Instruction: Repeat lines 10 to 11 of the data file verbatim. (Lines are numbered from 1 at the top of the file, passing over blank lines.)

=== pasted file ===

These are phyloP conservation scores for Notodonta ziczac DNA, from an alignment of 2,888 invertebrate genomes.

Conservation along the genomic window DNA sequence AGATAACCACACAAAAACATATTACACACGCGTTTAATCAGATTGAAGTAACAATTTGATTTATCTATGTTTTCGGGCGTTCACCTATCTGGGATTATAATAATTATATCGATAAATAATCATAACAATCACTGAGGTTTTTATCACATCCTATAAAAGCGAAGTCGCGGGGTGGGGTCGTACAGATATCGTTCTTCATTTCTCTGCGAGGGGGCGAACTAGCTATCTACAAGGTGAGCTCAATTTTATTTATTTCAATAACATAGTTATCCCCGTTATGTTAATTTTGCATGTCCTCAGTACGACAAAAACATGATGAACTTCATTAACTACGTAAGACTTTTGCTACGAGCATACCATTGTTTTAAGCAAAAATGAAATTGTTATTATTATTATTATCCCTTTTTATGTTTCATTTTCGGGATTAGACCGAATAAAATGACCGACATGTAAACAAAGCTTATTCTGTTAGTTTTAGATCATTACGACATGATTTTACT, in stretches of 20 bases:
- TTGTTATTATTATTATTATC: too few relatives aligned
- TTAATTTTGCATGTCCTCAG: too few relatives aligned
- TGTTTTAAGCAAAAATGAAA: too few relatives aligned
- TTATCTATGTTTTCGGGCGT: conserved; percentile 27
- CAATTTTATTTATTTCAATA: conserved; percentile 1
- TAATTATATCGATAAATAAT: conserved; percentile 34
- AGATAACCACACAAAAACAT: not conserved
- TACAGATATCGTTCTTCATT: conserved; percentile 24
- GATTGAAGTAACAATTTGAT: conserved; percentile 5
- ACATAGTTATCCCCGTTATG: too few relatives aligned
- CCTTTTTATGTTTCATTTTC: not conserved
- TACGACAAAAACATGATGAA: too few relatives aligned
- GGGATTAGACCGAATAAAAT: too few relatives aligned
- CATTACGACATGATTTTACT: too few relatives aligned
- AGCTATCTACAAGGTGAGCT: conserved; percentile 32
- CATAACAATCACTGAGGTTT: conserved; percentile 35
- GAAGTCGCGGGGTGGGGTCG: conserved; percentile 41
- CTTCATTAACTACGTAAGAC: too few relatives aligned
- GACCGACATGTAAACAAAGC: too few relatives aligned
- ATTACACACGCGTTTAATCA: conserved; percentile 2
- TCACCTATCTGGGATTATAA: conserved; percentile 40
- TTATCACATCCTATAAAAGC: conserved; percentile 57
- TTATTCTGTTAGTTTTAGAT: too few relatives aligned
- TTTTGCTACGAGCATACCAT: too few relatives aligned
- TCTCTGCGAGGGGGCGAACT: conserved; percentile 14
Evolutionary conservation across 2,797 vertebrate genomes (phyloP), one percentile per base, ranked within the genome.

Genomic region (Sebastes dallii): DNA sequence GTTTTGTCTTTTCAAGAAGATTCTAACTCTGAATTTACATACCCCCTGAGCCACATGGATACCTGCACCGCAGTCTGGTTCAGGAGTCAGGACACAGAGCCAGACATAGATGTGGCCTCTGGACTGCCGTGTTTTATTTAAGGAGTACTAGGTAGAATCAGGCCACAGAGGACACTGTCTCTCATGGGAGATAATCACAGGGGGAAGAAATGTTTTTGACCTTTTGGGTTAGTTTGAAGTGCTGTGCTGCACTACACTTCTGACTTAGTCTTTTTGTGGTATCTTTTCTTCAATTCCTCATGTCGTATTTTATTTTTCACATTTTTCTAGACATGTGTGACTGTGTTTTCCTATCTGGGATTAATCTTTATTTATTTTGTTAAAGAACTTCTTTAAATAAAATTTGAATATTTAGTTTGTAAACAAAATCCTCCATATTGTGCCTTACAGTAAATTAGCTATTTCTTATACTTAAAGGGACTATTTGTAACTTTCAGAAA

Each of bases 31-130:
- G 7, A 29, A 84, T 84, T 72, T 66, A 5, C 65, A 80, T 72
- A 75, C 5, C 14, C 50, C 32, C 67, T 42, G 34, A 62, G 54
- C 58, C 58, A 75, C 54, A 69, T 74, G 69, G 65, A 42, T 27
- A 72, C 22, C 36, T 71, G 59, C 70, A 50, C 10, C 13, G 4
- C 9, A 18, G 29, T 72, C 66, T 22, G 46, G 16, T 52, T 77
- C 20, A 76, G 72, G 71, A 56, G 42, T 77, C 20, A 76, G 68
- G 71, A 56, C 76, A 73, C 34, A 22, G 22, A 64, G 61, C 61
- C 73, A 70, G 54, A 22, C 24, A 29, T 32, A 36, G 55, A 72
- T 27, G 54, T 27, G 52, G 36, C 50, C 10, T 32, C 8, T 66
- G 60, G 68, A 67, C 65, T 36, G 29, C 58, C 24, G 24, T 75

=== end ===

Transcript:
- TACAGATATCGTTCTTCATT: conserved; percentile 24
- GATTGAAGTAACAATTTGAT: conserved; percentile 5